Music of Debussy

The Music of Debussy

by Jacques Loussier Trio
     
 
Jacques Loussier has already put a jazz spin on pieces by Bach, Vivaldi, Satie, and Ravel. Now the classically trained jazz pianist turns his attention to the Impressionist masterpieces of Claude Debussy. The challenge here is even greater than with Ravel, whose intricate style can be jazzed up quite

Overview

Jacques Loussier has already put a jazz spin on pieces by Bach, Vivaldi, Satie, and Ravel. Now the classically trained jazz pianist turns his attention to the Impressionist masterpieces of Claude Debussy. The challenge here is even greater than with Ravel, whose intricate style can be jazzed up quite easily; the rhythmic regularity of Satie's pared-down pieces can also be made to swing without too much effort. Despite its improvisatory qualities, the melodic unpredictability and pregnant pauses of Debussy's music seem inherently unsuited to such treatment. But Loussier shows it can be done, and the result is a tribute to his musical sensitivity. The famous "Clair de lune" glows just as romantically with some sultry syncopations thrown in, but its in the rhapsodic fantasy of the Prélude à l'après-midi d'un faune, the mystical stillness of "La Cathédrale engloutie," and the elusive Syrinx (originally a flute solo) that Loussier is most impressive. The pianist consistently respects the music's varied textures -- whether austere or sumptuous -- while finding imaginative ways to overlay his own ideas. Bassist Benoit Dunoyer de Segonzac and drummer André Arpino are perfectly in tune with Loussier's approach, adding their own atmospheric filigree to the mix.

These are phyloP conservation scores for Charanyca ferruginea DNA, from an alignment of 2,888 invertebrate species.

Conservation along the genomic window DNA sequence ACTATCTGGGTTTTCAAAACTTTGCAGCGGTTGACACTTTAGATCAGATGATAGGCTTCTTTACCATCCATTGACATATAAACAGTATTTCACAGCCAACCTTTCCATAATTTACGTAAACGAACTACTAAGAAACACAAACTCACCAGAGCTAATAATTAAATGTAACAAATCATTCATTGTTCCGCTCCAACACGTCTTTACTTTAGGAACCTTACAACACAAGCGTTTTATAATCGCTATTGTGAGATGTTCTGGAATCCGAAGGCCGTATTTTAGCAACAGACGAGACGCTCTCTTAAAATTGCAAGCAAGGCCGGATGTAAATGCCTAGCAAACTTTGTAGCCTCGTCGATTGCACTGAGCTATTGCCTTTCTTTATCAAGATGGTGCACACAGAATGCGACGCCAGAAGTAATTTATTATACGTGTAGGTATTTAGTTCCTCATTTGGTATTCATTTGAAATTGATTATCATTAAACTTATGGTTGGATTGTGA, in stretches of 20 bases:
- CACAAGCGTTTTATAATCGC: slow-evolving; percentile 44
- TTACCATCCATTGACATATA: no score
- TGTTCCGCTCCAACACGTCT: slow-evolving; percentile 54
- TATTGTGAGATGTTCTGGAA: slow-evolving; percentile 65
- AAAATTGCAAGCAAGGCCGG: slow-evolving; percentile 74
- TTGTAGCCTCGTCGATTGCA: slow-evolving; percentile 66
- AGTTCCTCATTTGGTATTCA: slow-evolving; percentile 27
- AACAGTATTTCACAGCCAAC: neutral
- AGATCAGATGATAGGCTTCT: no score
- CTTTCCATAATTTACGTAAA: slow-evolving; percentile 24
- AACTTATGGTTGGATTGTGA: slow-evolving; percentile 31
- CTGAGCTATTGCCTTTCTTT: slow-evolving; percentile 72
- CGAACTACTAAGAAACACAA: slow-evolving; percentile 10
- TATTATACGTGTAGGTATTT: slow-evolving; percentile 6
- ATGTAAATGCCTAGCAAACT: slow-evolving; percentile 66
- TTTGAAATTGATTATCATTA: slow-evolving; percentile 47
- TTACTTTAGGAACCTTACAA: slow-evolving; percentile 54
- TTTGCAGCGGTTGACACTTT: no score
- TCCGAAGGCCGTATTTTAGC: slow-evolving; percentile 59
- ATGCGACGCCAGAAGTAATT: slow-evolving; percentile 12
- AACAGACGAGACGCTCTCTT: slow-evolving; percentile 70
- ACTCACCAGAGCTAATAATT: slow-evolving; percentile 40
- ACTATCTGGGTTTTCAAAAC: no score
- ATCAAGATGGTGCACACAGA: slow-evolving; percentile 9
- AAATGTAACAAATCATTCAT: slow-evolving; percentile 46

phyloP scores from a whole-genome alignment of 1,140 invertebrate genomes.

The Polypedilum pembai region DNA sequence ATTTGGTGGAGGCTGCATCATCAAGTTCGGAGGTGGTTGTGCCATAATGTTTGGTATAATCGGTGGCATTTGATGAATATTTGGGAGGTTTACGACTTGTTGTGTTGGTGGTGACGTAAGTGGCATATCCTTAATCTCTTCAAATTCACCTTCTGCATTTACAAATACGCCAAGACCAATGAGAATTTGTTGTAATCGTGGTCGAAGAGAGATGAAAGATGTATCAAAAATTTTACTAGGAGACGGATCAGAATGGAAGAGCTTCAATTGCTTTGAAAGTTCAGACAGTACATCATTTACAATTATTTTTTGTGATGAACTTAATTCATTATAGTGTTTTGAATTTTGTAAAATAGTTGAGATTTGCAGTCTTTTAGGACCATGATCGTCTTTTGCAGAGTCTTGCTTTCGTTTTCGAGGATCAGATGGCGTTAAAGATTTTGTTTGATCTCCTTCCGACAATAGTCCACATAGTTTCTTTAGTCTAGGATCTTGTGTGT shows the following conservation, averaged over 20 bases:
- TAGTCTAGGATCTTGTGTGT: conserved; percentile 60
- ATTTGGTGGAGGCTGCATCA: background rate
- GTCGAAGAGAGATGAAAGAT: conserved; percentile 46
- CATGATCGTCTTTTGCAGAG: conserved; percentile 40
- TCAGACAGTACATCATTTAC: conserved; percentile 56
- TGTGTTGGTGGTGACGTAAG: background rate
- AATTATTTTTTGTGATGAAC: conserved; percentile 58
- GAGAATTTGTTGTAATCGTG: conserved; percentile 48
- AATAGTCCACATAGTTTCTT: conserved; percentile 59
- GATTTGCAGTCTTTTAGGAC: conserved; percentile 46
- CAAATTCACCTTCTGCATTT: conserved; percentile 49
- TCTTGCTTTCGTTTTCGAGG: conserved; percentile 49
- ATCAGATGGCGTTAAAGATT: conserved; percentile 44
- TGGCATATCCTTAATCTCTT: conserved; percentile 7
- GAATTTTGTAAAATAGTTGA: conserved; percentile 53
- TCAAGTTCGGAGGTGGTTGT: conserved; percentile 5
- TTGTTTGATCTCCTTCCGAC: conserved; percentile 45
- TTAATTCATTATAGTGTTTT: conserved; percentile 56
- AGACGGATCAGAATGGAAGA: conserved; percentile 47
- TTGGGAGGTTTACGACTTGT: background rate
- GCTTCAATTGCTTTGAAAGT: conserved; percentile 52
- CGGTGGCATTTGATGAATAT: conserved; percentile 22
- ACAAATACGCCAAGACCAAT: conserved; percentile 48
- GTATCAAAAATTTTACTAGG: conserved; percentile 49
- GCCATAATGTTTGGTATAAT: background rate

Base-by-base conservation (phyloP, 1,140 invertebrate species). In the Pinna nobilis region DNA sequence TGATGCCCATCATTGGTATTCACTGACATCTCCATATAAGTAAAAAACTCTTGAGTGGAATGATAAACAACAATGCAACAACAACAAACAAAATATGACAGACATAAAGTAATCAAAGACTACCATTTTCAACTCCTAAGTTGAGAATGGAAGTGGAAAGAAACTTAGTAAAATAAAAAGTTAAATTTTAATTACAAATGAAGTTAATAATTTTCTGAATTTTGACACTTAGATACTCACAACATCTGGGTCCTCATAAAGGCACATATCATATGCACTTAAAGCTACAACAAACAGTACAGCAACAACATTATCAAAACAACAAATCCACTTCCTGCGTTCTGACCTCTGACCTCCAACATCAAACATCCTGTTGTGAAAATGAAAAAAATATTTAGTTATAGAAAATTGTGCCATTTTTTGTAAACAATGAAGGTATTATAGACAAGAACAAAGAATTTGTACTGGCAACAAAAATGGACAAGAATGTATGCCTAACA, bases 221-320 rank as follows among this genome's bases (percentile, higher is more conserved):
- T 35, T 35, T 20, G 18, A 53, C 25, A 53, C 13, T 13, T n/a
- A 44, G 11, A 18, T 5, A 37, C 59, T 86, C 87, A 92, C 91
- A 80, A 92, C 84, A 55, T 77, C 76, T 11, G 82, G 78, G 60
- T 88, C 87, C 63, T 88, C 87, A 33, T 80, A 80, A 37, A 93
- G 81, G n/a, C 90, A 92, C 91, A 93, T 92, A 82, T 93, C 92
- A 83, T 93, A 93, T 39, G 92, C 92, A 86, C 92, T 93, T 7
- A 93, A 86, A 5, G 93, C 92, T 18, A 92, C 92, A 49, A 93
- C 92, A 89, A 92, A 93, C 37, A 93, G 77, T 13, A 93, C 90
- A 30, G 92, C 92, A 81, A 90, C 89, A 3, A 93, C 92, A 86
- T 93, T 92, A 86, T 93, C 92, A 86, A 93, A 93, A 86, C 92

Editorial Reviews

All Music Guide - Rick Anderson
When Jacques Loussier gave the music of Johann Sebastian Bach the jazz treatment (as others, notably the Modern Jazz Quartet, had before him), it worked really well. The tumbling flow of Bach's contrapuntal lines, the square rhythms that just beg to be played with a swing feel -- everything about Bach that makes his music the farthest thing from jazz seems to make jazz adaptations inevitable. The French composer Claude Debussy is a less obvious choice, and on this album you see why. Debussy was a much more impressionistic composer, and his music doesn't have either the rhythmic vitality or the sense of driving tonal logic that fuels the music of Bach. That makes it harder to fit his compositions into a jazz context. That Loussier succeeds as much as he does is a compliment to his sensitivity as a pianist and to his trio's ability to work with him intuitively. Loussier's renditions of "Prelude a l'Apres-Midi d'un Faune" and "Reverie" sound a lot like Bill Evans at his most ethereal; things pick up a bit on "L'Isle Joyeuse," but even that relatively energetic track is pretty well lacking in swing. The final result is music that doesn't sound much like jazz, but is quite enjoyable anyway.

Product Details

Release Date:
09/26/2000
Label:
Telarc
UPC:
0089408351129
catalogNumber:
83511
Rank:
18607

Related Subjects

Tracks

Album Credits

Customer Reviews

Average Review:

Write a Review

and post it to your social network

     

Most Helpful Customer Reviews

See all customer reviews >